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It takes no tillage

Conventional farmers drop their plows in favor of conservation

Michael and Adam Crowell

The Michael and Adam Crowell duo works this way: Michael handles the crops, and Adam handles the dairy cows; Michael is the colorful wisecracker, and Adam is the straight man; Michael casts about for a word when his tongue outpaces his memory, and Adam fills it in; Michael is the father, and Adam is the son.

I visited their dairy farm near Turlock, in California’s Central Valley, to get a look at the growing trend of conventional farmers adopting ecologically friendly techniques. In the Midwest, where farmers grow a small number of grain crops, this transformation has led to a new normal, with the majority of farmland under some form of conservation management.

Farmers in California’s Central Valley, by contrast, grow more than 200 different crops, and as a result there's a greater challenge to figure out techniques that work for all this diversity. On the other hand, if the diverse Central Valley farmers can figure out how to grow their food while working in greater synchronicity with natural systems, then it means that people growing just about anything can do it.

The primary innovation that Michael and Adam Crowell have adopted is to simply stop plowing their fields. They grow a mix of grasses for the cows in the winter, then cut that hay and plant corn directly into the sod in the summer. When I asked the Crowells what had convinced them to experiment with these newfangled conservation techniques, Michael gave me a one-word answer: “economics.”

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Share and share a bike

Montreal, Boston, NYC: Which city has the best bikeshare program?

city-bike-share-b
Peter Kudlacz | mvcav | and Bex Walton

My life as a bikeshare tourist began three years ago. Before, whenever I visited a new city, I felt like it was hard to get a sense of the local geography. Traveling by subway was fast and provided an excellent opportunity to check out what other people were reading. But the experience of going down into the subway and reappearing in a different location was disconcerting. I felt like I was teleporting, or a prairie dog.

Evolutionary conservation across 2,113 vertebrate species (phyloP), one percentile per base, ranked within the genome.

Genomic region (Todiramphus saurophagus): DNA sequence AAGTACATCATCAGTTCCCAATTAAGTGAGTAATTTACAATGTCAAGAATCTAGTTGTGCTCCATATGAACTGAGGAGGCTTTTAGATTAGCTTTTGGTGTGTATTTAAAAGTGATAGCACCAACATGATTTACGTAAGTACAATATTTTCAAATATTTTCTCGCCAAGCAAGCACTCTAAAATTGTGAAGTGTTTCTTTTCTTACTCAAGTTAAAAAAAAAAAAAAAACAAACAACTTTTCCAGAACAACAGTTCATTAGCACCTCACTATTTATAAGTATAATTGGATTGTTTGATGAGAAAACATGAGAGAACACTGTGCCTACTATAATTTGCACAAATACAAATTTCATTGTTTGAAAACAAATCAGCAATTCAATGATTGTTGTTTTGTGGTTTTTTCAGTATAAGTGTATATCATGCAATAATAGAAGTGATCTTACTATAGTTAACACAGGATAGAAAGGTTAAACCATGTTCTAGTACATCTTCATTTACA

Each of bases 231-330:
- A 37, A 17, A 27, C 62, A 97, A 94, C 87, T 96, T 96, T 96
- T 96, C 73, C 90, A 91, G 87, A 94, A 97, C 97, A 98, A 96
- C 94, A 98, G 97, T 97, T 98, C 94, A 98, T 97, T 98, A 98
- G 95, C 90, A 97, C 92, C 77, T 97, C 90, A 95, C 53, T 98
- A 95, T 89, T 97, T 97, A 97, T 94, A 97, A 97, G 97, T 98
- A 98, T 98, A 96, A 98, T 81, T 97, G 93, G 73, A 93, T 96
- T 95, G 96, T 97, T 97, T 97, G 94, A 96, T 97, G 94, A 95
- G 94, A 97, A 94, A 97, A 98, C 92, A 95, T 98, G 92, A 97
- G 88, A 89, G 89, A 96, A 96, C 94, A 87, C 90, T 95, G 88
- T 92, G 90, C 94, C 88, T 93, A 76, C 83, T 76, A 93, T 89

When it works, bikeshare is like the Sesame Street of urban cycling: The bikes are big and cartoonish and comfortable. Cars seem to give you more space on the road, possibly because you look like a total n00b and they don't trust you to know what you're doing. And moving from neighborhood to neighborhood gives you a sense of how the city fits together.

I've only used bikeshare in three cities, but hope to use more. (Cleveland, I'm looking forward to it. San Francisco, can't wait 'til you've got enough of a network to bike to more than just the shopping malls downtown.) Here, I give you: what I've learned so far.

Boston: Hubway

The first time I used a bikeshare was at a conference in Boston. At the end of the day there, I felt as though I had spent hours paddling a tiny boat through a howling vortex of schmooze, unsure of where or how I might come ashore.

Read more: Cities, Living

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Fighting dirty money with clean

Enviro groups team up on new campaign funding alliance

money
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Since 2008, two major shifts have occurred in American politics: The amount of money being spent to influence elections has boomed, and Republicans have stopped believing in climate change. While we can't blame the former entirely for the latter -- after all, Republicans oppose anything President Obama supports -- it would be naive to think these two developments are purely coincidental. Fossil fuel industry magnates donate heavily to Republicans and to political action committees spending on their behalf. More of that money means more incentive for Republicans to ignore the scientific consensus on climate change.